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  • The wrong people may later inherit the IRA (the child, as initial beneficiary, could name his or her spouse as next beneficiary and that spouse's next husband or wife or that spouse's children of another marriage could inherit the account!)
  • The beneficiary, his or her spouse or children may have poor spending habits (be "spendthrifts"!).
  • The beneficiary may lack good money management/investment skills.
  • A beneficiary's spouse may take some or all of the IRA in a DIVORCE!  (The income tax laws, allowing an IRA transfer in a divorce to be tax-free, actually encourage the spouse to grab it; and keep in mind the statistical chance of a divorce is now over 50%!).
  • If the beneficiary is too young, is elderly or disabled, he or she may not be able to properly manage his or her own affairs - - without unwanted court intervention.
  • A beneficiary who now or later in life receives needs-based government benefits (like Medicaid nursing care benefits or supplemental disability income) may not qualify for or may lose those benefits.
  • In most states an “inherited IRA” (one not in an IRA Inheritance Trust®) is not creditor protected and can be grabbed in a lawsuit, even a bogus one that forces a beneficiary to settle.

Many IRA owners and their professional advisors “assume” that the IRA beneficiaries will make the right “stretchout” decisions, or at least seek the advisor’s help before they take withdrawals.   Unfortunately, that is often not the case when the IRA owner dies.  The beneficiaries are not prohibited from withdrawing more than the RMDs and may instead decide to cash out the IRA earlier than required, blowing the stretchout. This happens because beneficiaries:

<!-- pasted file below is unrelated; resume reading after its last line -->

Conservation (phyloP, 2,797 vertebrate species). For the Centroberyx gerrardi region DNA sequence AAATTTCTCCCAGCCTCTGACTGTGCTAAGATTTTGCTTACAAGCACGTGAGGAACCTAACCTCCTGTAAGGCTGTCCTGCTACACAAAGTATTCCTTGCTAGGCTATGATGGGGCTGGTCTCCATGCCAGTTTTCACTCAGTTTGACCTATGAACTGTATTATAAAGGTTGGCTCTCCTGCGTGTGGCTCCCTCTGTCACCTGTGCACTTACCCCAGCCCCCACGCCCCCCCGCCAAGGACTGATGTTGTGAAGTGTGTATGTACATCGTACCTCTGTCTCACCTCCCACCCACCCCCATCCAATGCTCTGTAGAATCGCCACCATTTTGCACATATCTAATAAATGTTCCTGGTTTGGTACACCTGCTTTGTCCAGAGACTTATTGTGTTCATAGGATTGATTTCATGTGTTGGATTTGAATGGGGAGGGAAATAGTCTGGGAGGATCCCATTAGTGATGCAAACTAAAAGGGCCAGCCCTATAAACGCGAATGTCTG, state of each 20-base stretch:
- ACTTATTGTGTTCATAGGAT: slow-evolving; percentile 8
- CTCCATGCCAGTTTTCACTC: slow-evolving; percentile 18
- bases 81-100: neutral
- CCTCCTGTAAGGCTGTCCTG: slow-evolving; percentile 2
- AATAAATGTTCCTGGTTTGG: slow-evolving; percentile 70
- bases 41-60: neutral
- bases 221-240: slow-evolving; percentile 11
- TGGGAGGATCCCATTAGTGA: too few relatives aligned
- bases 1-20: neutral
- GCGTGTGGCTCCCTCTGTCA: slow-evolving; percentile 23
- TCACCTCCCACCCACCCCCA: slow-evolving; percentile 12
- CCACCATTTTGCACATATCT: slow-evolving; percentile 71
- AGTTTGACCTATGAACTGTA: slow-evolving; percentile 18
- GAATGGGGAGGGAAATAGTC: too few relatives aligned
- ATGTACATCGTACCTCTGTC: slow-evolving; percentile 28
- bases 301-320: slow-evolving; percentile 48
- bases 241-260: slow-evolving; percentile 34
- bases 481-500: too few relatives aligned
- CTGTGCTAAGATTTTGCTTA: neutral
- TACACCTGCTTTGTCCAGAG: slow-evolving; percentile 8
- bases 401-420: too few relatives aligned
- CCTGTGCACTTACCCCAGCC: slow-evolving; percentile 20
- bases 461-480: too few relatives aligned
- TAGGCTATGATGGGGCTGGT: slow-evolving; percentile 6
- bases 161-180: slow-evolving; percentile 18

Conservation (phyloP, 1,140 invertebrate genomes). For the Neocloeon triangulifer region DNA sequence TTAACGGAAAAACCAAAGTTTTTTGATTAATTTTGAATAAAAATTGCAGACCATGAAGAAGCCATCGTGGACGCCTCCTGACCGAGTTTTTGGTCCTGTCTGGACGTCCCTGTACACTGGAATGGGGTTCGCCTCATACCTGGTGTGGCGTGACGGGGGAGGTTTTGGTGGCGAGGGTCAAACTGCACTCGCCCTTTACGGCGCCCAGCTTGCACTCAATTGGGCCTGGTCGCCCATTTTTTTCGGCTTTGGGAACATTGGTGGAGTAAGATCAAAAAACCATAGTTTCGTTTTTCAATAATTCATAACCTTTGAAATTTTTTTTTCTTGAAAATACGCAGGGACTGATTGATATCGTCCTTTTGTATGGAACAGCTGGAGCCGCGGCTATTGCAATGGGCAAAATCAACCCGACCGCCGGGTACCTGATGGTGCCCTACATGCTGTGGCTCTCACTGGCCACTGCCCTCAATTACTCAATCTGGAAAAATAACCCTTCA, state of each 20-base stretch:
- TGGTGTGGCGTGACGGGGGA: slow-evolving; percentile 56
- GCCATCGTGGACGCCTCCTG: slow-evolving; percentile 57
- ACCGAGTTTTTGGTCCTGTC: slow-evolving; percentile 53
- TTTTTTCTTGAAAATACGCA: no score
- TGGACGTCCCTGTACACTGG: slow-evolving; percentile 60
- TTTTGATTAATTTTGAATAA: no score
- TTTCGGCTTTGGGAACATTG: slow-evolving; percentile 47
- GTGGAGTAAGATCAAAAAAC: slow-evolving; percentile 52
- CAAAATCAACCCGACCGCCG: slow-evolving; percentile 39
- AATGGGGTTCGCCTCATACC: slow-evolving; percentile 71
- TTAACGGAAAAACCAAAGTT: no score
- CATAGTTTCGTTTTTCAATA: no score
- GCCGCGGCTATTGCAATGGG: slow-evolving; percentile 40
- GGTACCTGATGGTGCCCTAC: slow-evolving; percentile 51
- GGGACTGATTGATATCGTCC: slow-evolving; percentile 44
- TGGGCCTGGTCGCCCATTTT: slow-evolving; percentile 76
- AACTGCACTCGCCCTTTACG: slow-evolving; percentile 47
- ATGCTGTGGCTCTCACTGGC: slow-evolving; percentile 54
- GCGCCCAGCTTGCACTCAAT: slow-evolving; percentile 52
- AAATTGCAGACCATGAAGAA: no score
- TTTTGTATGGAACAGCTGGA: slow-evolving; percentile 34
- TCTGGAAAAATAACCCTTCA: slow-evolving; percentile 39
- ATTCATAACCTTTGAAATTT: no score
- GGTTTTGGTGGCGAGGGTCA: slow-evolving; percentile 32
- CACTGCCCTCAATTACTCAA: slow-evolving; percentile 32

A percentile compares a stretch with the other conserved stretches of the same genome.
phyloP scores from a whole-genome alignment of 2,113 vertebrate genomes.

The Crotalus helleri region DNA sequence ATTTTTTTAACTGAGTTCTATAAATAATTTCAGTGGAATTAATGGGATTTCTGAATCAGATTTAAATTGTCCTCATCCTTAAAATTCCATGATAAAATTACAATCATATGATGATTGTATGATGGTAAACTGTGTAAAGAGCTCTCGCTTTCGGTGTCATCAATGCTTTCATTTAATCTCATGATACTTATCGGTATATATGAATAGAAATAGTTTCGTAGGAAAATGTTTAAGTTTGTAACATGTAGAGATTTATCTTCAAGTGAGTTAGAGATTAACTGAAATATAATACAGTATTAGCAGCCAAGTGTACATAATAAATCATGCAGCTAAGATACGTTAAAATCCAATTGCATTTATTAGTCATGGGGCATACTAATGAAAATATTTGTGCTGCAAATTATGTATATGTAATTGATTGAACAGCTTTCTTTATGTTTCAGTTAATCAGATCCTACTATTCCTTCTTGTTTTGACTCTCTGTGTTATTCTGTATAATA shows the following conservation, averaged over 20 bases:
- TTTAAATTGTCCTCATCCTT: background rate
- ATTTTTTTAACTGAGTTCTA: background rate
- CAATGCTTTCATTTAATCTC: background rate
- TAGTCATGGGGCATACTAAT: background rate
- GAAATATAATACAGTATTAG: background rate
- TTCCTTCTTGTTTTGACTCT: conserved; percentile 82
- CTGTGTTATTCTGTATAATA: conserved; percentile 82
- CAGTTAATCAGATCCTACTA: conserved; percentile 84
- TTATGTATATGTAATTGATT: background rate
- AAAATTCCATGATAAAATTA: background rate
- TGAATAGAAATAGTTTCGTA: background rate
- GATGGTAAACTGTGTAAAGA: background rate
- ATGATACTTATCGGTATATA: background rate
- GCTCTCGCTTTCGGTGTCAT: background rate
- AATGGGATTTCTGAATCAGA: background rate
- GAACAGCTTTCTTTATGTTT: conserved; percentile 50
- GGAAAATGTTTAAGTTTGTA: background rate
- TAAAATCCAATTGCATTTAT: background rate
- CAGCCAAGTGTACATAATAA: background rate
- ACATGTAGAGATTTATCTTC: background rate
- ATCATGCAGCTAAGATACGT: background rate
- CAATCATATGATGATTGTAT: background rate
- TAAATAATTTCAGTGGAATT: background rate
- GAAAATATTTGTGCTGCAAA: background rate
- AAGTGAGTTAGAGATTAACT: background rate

Let’s assume the IRA beneficiary will properly do the RMD “stretchout” and pay the taxes gradually over his or her lifetime.  A lot can still go wrong.  When a beneficiary receives an inheritance directly, as is the case when an individual is named directly as the beneficiary of an IRA, his or her inheritance can then be exposed to a number of significant problems:

  • Are not aware of the RMD rules and their choices.
  • See themselves listed as beneficiaries on an account and immediately transfer it into their own names.
  • Go to the custodian asking what to do, are given a check and then immediately cash and deposit it in their own accounts.
  • Do what they mistakenly think is a tax-free rollover to their own IRAs.
  • Just can't wait to get their hands on the IRA money or are influenced by a spouse or some other third-party to grab it and spend it!
  • Yank the IRA money out too quickly - - resulting in what we call the “blowout” - - may force a family to pay all the taxes up front and lose over one-third of the IRA’s future value - - literally throwing away hundreds of thousands of dollars, or even millions!

Kyle Wynn & Associates, PLLC

This New IRA Tax "Stretchout" is Not Automatic!

In other words, an inherited IRA not only needs to take advantage of "stretchout", but needs
protection too -- the kind that a trust can provide.

Even if the IRA Owner Has Smart, Responsible Beneficiaries
And Thinks the "Stretchout" Is Not a Concern, Consider This…